The profiles provide a snapshot of innovation across healthcare: from organisations providing online communities for patients with specific conditions, tools for chronic disease management, sites that enable patients to rate the quality of care they receive, together with tools to enable clinicians to better search for and share research data.

No doubt Web2.0 has changed the game, bringing about a total rethink in long established practices.

With Web3.0 and Personalized Medical services like Webicinia and 23andMe (easy at home genetic testing) internet technologies are bound to change the rules of health care for ever.


 
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Posted by on August 31, 2009 in Health 2.0, Web 2.0

 

Web 2.0 in health


A tag cloud with terms related to Web 2.

With increasing avenues for communication and knowledge dissemination, the practice of health care is changing faster than imagined. Free services like you tube, face book, Wikis, blogs, Twitter, social networks eg. Patientslikeme and a host of other services provide a health consumer with ample information and opinions. No longer is a patient forced to blindly trust his doctor”s judgment. The patient can easily search for more opinions, review personal experiences of friends and strangers plus the latest research studies in the field. This has changed the role of a Doctor to one of facilitator of health, rather than the unquestionable saviour .

E-Health insider has come up with a 108 paged report titled ‘Web 2.0 in the Health Sector: Industry Review with a UK perspective’. {£575.00 (inc VAT)}

The report argues that e-health 2.0 will first and foremost be consumer-led. Health is consistently one of the most searched for subjects online. The application of web 2.0 technologies into health is already challenging traditional doctor-patient relationships and beginning to place far greater power in the hands of consumers. These changes are likely to be rapid and may prove highly disruptive. Further, it concludes that new applications based on social health networks and content generated by health service users themselves – such as reviews of doctors and hospitals – will rapidly evolve to challenge existing healthcare systems and create new ways of delivering healthcare.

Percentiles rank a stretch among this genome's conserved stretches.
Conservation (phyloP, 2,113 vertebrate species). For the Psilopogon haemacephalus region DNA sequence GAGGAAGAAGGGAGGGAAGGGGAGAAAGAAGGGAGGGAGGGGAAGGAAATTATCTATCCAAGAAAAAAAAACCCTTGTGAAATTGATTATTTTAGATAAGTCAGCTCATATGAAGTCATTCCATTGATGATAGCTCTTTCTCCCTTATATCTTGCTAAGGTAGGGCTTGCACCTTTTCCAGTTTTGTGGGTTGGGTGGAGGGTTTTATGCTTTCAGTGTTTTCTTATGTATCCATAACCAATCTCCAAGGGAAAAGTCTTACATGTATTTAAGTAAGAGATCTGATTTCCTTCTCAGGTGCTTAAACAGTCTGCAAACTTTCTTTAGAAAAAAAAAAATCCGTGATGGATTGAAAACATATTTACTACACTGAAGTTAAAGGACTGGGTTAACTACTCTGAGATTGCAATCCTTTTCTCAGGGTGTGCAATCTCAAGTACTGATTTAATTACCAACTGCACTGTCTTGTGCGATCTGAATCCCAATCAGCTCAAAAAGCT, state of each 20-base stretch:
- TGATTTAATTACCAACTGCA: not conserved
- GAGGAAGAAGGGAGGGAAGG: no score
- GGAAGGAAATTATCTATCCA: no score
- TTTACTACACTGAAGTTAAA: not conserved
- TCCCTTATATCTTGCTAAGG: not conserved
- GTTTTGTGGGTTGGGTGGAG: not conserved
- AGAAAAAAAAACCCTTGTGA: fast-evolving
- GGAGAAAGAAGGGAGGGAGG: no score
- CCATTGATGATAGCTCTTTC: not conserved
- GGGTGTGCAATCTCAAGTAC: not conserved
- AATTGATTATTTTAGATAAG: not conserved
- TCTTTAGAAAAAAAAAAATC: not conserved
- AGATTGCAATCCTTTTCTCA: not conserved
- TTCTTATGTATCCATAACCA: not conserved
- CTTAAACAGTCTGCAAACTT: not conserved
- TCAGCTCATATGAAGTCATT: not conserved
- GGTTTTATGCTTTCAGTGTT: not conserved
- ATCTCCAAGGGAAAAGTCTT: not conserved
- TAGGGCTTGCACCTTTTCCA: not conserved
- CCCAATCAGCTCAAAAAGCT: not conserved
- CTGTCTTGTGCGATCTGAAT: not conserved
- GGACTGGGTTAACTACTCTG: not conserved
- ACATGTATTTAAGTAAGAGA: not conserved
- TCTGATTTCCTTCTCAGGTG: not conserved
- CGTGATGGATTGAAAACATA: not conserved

The profiles provide a snapshot of innovation across healthcare: from organisations providing online communities for patients with specific conditions, tools for chronic disease management, sites that enable patients to rate the quality of care they receive, together with tools to enable clinicians to better search for and share research data.

No doubt Web2.0 has changed the game, bringing about a total rethink in long established practices.But this is just the beginning.

With Web3.0 and Personalized Medical services like Webicinia and 23andme , internet technologies are bound to change the rules of health care for ever.

 
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Posted by on August 31, 2009 in Uncategorized

 

Second life in Medical education


The New Zealand virtual world education group, Second Life Education New Zealand  (SLENZ), has set up a research project in the on-line virtual world of Second Life for  New Zealand educators to pilot  at least two projects into determining how multi-user virtual environments (MUVEs) might benefit New Zealand education and how  this can best be done.

Funded by the New Zealand Tertiary Education Commission the research project  has attracted considerable interest from educators both in New Zealand and abroad.

Learning in second Life — Check this video for Normal Birth Training in Second life !!

 

 
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Posted by on August 29, 2009 in Uncategorized

 

Digital Pathology


Download now or preview on posterous

AU7_1242326084.pdf (7223 KB)

Digital Pathology is an environment for the management and interpretation of pathology information that is enabled by the digitization of a glass slide. Digital pathology is software that delivers all the information a pathologist needs, anywhere, anytime. Transition from glass to digital slides, a gradual process, which will make pathology observations more quantitative and a searchable history of preclinical and clinical trials studies.